For efficiency and cost-savings utility, and to remain competitive in an information-based economy, the standards of the Business Information Security Program (BISP) incorporate information security into traditional personnel functions that companies already may have in place. One traditional personnel selection practice that can be expected to increase in a service-based economy is the use of tests of interpersonal skills, which is why this test is included as the fourth standard of the BISP assessment battery.

A test of interpersonal skills can help to determine the fit or match between a job and the job applicant or the level of training needed by an applicant to perform that job’s interactive tasks. The use of a test of interpersonal skills, as with all other personnel selection tests, must be based on the results of the job analysis, as not all jobs require interpersonal interactions.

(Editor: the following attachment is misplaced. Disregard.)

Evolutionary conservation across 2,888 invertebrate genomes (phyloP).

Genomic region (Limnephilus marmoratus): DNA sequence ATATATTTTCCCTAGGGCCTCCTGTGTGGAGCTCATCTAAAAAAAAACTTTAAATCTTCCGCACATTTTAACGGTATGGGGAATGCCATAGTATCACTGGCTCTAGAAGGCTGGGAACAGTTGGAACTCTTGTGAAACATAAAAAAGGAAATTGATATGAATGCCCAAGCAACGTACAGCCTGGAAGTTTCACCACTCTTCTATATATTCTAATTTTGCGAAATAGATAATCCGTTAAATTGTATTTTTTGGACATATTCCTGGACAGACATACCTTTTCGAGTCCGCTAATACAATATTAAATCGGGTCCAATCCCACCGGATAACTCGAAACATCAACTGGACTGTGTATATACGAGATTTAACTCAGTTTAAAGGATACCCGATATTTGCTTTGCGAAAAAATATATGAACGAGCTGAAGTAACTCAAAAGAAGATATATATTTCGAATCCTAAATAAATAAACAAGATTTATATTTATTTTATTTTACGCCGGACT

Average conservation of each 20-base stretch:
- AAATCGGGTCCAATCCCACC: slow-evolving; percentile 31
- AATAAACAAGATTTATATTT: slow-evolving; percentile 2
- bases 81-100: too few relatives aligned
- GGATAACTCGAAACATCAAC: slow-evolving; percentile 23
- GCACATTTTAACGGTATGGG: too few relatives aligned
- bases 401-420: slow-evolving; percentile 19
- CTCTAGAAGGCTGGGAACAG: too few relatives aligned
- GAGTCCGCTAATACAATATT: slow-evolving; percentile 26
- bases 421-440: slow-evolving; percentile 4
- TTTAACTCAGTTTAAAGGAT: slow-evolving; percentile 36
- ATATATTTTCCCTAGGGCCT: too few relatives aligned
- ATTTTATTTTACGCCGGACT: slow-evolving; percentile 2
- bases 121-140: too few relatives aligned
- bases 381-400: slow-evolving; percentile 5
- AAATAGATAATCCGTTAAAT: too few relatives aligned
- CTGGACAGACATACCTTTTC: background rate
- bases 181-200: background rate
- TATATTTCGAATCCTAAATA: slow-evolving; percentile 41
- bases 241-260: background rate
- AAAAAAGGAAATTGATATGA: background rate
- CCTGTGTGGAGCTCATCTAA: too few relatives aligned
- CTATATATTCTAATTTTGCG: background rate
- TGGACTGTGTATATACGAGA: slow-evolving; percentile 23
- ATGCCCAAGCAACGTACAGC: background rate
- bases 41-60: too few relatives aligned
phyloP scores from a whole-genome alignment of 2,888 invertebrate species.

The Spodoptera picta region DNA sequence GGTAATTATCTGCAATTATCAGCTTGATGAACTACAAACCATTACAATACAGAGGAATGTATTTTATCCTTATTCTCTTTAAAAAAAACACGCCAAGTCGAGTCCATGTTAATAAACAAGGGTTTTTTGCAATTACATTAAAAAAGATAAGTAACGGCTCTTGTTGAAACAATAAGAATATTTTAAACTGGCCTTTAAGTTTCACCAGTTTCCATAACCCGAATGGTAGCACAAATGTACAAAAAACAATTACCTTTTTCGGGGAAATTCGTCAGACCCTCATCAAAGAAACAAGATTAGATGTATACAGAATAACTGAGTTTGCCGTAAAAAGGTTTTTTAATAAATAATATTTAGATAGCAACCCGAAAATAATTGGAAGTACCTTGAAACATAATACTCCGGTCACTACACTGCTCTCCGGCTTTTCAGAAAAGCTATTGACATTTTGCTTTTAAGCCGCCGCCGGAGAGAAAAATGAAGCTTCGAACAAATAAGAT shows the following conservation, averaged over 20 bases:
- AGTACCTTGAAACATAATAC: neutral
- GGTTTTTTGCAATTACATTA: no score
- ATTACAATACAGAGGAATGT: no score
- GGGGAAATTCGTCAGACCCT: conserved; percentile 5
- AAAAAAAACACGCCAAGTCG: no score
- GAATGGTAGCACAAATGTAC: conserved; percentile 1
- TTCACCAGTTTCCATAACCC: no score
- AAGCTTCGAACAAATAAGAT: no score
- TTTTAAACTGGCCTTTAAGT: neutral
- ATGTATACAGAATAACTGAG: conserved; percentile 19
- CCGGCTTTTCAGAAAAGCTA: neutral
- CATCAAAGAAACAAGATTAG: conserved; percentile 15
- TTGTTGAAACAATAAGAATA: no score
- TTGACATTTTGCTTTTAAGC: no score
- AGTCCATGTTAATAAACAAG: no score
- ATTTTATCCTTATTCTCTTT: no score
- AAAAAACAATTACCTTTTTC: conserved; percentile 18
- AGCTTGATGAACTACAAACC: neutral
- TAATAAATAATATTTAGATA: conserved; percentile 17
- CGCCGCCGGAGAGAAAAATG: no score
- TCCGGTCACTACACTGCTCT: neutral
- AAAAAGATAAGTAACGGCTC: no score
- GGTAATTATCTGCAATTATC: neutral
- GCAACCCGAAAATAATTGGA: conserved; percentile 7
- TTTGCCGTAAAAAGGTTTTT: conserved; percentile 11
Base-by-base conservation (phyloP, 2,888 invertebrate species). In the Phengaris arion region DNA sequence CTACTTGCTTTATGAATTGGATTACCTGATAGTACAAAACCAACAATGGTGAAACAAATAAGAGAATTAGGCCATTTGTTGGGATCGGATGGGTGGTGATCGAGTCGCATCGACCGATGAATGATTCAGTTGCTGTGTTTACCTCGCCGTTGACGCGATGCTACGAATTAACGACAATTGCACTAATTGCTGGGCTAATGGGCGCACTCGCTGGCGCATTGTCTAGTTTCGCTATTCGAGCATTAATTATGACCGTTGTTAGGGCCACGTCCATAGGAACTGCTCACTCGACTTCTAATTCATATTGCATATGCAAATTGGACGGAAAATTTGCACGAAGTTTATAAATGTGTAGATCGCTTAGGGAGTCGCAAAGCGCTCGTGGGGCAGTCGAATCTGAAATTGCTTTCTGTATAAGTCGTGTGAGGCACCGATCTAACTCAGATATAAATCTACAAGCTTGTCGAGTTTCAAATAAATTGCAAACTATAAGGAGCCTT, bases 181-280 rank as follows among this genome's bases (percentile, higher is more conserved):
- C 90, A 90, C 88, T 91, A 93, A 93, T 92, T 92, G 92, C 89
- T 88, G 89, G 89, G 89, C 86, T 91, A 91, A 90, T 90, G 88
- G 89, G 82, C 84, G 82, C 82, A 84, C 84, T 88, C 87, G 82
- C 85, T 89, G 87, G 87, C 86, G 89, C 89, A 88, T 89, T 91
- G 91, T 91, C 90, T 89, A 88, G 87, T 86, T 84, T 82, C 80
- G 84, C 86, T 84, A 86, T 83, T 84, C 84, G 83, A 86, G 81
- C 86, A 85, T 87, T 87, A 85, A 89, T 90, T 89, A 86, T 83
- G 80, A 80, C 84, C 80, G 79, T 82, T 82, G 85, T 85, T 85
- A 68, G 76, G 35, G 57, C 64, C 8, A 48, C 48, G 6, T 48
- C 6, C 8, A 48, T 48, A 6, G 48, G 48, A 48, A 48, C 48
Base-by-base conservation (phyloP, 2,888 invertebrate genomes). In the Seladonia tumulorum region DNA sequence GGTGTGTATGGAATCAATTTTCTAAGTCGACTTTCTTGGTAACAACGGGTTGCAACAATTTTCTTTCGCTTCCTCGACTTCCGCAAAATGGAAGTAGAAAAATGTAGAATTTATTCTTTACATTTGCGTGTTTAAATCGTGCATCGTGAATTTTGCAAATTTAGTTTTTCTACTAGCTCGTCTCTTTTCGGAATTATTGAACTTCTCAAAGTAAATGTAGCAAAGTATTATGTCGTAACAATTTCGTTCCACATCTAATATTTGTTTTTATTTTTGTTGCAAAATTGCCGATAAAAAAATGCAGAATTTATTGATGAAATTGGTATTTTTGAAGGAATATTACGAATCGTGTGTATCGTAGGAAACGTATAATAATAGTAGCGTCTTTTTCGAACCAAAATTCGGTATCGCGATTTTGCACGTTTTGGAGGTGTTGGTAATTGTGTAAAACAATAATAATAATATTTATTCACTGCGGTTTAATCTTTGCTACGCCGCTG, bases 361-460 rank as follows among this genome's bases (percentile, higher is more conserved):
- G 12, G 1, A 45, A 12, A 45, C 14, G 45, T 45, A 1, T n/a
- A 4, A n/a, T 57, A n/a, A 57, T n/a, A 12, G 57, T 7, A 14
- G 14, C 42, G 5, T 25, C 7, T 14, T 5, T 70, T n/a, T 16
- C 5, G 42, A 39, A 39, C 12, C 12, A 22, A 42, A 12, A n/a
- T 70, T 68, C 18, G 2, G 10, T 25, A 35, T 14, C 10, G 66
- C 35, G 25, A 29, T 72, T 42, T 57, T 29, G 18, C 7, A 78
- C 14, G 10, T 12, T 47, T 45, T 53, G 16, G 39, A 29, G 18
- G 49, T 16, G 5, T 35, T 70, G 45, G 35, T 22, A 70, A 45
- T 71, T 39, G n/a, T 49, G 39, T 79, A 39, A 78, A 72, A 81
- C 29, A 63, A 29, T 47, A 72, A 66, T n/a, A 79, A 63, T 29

Today, however, many jobs that require confidentiality of information also involve customer service in which employees interpersonally interact with their customers or consumers—a company’s potential customers. Whether these employee-customer interactions occur face-to-face, over the telephone or the Internet, or in written communication, their outcomes directly impact the reputation, performance, and security of corporate information. Similarly, many other jobs, such as support positions, although they may not directly involve customer ...

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